If you have children, you must maintain a relationship with your former spouse after a divorce. This is easier said than done when your ex consistently exhibits "toxic" behaviors, which can harm you, your mental health, and your relationship with your children. While you can't change a person's actions, you can control how you choose to respond to them. The Good Men Project offers the following advice to help you along.
While it can be difficult, try your best to remain neutral. When your ex exhibits insulting behavior or attempts to goad you into a fight, refrain from responding. If you see this behavior is having an impact on your children, engage them in conversation about the matter but stop short of laying blame on your ex or criticizing her. If your children are having a hard time sorting out their feelings, consider seeking professional counseling. This will provide a safe place for them to air their emotions without reprisal from an angry ex.
If you believe you're the victim of parental alienation, you may need to consult with your divorce attorney. Parental alienation is the tactic of turning kids against the other parent to gain an advantage. In many cases, custody orders have clauses related to parental alienation, meaning if your ex continually badmouths you to your kids and it's affecting your relationship, it could be a matter for the court to decide.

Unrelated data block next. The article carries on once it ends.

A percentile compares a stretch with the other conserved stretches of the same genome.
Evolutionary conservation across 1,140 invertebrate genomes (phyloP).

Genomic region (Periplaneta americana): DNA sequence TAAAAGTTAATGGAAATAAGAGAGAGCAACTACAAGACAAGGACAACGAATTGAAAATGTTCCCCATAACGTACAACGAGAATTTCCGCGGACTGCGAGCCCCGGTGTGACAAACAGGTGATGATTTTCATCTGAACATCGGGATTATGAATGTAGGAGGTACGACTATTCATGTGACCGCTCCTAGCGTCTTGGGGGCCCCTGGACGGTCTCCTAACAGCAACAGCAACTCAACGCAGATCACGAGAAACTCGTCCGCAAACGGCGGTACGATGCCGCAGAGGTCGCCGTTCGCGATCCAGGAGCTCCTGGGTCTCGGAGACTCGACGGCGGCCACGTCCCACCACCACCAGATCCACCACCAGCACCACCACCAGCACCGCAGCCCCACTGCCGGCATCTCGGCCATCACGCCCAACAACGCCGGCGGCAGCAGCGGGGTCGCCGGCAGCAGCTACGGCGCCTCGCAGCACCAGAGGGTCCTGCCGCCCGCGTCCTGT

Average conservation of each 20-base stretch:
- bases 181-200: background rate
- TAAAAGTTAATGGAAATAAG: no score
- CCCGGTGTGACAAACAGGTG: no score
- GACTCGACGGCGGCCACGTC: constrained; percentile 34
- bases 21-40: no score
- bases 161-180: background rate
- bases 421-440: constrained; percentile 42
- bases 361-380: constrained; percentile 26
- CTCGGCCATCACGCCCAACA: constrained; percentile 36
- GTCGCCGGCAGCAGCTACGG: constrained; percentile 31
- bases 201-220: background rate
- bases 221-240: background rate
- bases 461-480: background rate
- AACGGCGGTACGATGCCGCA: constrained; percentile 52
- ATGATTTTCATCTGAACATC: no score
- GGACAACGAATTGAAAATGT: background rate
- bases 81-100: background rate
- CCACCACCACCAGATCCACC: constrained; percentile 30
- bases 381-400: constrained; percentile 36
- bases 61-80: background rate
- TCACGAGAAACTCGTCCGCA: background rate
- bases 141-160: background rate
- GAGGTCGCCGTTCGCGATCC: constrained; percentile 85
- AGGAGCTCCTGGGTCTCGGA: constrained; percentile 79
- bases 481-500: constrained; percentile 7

Finally, accept that nothing you say or do may be capable of changing your former spouse's behavior. In this case, all you can do is be the best parent possible and work to mitigate any stress that befalls your kids. Good parents get divorced all the time, but they accept that the best tactic is to keep children far away from any strife. While it's certainly frustrating when your ex behaves badly, you can't let it get in the way of your parenting.